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Tips for Bonding With Your Adopted Baby

Chelsea Gonzales


Adopting a little one is a huge step. After all, you are bringing a new person into your family. This is clearly something to celebrate and feel joyous about. However, it is also important to recognize the amount of responsibility you are taking on, as well as the fact that some hard times may lay ahead.

The first important task of an any parent is bonding with their new little one. However, this step can be a bit more difficult for adoptive parents. While those babies who are placed within the first few months of life will likely bond nearly as quickly and easily as a biological baby, those who are adopted after 4 or 5 months of age may experience separation anxiety and other related problems.

Of course, this does not mean you cannot or will not have a good relationship with your child. It only means you will have to work hard for that bond. However, the fact that you must work for your relationship makes it even more incredible and strong.

So, how do you go about bonding with your adopted baby? Try these tips and tricks.

Be Ever Present

Many adopted children have problems trusting a caregiver to stick around. This means it is highly important that you are ever present as a parent, giving your little one a chance to adapt to the situation and develop a sense of trust and understanding that you will always be there for them.

Even if your baby was adopted before they were old enough to experience separation anxiety, this is important because it gives the child a sense of security as they grow older and learn more about their family history.

Respond Quickly

Besides always being there for your child, you must also be quick to respond to their calls for help. Whether your child is crying for food, comfort, or for some other need to be met, be sure to respond as quickly as possible.

Remember, crying is your child’s only form of communication, and allowing the baby to cry for too long can cause them extra stress. By scooping the child up as soon as he or she calls for help, you are establishing the fact that you will always be there to meet their needs, laying the foundation for a solid parent/child relationship.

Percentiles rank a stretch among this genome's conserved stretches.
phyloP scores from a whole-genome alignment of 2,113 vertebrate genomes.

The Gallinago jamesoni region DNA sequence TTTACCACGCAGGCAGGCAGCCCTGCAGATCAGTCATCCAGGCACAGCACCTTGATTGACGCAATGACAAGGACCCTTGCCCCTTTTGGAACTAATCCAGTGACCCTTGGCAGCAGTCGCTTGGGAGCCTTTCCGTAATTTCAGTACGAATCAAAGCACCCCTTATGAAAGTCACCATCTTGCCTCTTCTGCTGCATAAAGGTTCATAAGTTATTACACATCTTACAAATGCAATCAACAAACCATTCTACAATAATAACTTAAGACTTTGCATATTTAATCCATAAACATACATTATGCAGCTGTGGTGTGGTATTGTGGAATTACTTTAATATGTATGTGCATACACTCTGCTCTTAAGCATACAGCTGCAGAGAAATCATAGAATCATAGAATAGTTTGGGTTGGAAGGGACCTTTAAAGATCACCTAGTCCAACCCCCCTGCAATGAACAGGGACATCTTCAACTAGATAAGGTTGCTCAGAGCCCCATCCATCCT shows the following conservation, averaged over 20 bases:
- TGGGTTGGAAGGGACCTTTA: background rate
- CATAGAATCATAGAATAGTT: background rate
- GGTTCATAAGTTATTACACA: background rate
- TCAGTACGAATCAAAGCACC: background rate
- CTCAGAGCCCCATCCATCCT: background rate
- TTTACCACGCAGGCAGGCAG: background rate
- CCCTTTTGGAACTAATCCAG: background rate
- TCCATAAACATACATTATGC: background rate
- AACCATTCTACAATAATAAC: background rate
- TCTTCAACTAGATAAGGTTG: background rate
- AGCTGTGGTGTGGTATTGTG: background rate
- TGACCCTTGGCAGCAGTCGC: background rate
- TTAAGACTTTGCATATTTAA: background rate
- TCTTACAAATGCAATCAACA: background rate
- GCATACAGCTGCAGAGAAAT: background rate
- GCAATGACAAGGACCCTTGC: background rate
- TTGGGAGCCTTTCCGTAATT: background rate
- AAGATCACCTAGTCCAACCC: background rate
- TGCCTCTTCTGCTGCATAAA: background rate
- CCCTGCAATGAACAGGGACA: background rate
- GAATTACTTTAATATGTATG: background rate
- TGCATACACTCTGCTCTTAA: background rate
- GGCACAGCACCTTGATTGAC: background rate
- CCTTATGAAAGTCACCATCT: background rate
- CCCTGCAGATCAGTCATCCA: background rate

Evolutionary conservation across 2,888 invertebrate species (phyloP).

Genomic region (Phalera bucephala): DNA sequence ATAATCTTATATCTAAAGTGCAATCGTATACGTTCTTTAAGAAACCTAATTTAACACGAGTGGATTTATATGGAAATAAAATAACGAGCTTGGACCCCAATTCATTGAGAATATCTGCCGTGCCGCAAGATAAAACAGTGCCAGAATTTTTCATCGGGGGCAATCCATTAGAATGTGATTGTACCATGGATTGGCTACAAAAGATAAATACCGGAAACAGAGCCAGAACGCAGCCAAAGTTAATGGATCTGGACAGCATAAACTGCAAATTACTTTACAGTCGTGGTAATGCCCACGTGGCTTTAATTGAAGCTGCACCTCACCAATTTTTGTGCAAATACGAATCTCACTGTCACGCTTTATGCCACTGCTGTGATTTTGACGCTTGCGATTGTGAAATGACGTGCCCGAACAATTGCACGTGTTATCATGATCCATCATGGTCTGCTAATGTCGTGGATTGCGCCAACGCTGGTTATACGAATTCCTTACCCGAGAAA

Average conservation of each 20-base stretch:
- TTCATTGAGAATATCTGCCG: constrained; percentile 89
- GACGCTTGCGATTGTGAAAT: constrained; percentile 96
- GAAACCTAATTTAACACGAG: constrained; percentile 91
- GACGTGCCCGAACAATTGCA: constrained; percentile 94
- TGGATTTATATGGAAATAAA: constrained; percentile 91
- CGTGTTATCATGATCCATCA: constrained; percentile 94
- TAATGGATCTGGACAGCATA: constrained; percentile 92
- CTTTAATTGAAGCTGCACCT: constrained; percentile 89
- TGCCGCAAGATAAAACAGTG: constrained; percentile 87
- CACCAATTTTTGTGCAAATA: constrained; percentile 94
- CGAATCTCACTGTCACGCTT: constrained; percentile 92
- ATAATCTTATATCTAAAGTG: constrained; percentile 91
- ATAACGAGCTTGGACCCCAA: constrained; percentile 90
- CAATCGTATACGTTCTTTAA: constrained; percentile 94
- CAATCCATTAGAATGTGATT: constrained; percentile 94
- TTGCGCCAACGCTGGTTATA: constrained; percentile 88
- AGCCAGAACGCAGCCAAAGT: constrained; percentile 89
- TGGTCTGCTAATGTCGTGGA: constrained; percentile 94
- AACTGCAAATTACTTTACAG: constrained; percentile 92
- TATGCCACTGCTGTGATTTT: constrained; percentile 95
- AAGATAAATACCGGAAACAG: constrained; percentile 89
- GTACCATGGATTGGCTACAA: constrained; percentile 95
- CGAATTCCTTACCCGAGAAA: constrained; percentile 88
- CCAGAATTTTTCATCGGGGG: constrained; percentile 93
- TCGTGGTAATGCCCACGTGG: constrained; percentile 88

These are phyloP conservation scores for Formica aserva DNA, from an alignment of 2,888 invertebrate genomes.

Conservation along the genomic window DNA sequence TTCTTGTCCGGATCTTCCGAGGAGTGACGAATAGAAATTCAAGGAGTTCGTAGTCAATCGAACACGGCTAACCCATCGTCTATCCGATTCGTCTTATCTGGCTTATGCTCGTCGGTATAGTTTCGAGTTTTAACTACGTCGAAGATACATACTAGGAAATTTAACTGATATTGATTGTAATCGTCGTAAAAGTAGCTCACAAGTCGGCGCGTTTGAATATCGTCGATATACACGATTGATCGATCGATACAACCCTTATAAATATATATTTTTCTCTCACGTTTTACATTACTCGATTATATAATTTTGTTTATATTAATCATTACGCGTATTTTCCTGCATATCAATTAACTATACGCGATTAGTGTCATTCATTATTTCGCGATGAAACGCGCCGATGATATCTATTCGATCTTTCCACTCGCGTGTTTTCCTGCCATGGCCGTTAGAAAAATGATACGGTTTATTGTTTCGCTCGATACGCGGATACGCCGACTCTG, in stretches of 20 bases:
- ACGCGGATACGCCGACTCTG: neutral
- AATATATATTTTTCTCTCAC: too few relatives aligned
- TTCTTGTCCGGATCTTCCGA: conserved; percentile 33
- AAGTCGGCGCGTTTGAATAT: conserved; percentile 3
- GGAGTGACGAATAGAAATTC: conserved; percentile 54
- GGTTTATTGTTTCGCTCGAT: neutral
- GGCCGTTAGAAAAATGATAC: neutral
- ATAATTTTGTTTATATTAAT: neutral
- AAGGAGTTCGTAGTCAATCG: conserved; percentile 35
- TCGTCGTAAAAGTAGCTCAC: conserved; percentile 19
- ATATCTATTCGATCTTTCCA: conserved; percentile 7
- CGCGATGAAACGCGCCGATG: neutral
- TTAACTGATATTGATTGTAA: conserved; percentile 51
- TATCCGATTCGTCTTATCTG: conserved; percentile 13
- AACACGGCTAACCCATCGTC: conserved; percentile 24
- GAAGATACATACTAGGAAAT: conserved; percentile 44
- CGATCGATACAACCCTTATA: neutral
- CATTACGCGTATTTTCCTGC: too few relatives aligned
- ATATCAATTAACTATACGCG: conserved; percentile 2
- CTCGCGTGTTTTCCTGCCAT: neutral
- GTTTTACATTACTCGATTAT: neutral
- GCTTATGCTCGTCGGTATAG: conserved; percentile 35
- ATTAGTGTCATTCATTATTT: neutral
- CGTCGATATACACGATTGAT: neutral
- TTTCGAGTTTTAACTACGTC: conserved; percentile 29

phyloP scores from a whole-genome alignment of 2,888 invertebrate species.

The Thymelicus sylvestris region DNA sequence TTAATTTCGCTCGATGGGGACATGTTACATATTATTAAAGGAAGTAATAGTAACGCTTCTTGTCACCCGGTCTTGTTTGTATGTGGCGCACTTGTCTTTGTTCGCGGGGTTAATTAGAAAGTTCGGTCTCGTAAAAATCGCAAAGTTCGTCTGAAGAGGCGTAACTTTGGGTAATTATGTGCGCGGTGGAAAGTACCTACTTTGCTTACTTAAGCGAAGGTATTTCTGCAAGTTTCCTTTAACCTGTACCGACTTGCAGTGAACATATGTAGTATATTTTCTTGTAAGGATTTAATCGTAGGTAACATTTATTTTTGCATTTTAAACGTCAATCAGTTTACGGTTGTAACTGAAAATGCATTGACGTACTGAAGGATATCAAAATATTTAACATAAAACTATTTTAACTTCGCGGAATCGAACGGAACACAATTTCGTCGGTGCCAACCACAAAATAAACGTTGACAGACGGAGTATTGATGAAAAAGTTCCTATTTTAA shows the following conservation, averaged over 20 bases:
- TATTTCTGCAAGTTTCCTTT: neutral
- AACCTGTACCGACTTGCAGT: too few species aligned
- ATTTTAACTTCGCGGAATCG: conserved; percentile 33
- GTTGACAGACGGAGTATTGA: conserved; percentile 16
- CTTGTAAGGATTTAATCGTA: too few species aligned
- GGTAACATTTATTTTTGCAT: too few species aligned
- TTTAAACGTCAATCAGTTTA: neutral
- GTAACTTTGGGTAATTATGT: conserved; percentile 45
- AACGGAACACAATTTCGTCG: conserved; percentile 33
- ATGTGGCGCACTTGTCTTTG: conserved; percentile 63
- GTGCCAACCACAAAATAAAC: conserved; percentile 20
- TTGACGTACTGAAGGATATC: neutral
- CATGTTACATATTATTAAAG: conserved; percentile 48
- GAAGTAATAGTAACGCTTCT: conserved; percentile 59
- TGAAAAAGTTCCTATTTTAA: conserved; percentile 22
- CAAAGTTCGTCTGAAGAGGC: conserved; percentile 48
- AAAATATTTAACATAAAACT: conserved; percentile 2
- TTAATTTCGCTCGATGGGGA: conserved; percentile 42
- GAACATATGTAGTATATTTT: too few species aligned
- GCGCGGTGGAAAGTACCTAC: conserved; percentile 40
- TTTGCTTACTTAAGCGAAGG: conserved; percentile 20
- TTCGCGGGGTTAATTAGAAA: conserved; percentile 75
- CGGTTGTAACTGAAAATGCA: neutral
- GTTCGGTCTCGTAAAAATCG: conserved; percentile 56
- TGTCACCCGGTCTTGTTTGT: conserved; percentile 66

Offer Comfort and Touch

Children who have been neglected—or those who have spent time in overcrowded foster homes—may be accustomed to being ignored. Unfortunately, without the typical hugging, cuddling, and comforting that most children receive, these children can develop serious psychological problems.

Because your baby may not have had their cries for comfort answered in the past, it is possible they won’t seek out comfort at all. Therefore, you will want to be sure to offer snuggles, back rubs, and other forms of comfort on a regular basis whether the child seeks these things out or not.

Even if your baby never was in a neglectful household, it is highly important to hold and cuddle them on a regular basis. Try baby wearing as a way to keep your little one close while you carry out household chores.

Play Games

Sometimes the best way to grow close to a child is to play with them. Therefore, it is best to make plenty of time for play throughout your day. Sing songs, play peek-a-boo, and show them hand clapping games. While the child may not participate right away, keep playing near them and encouraging them to join in.

Create and Maintain Routines

Slightly older babies and young toddlers thrive on routine. If you are adopting an older baby, try to maintain whatever routine was in place for them before the placement. Not sure what that was? Develop a routine that makes sense for your family and stick to it. This consistency will help the baby know what to expect and offer them some comfort in their uncertain little world.

Be Patient

While the transition to parenthood is likely to be hard on you, remember that these big changes are even more difficult for the newest member of your family. Whether your new addition is a newborn or a year old, be sure to practice patience as your family adapts to the new situation and finds a new normal.

Care for Yourself

Last, but certainly not least, you will want to be sure to take small breaks from caring for your new baby so you can care for yourself. After all, an exhausted parent is not going to be the best parent they can be.

Of course, in order to take those breaks, you will need some help. For this reason, it is a good idea to line up some assistance before the placement happens. This help might be from family or friends, or it might come in the form of a postpartum doula who can help with older children, chores, and even baby care when needed.

If you are in need of a postpartum doula to help you through the huge transitional period after adoption, I would be thrilled to help. Please contact me today to learn more about what I can offer your family.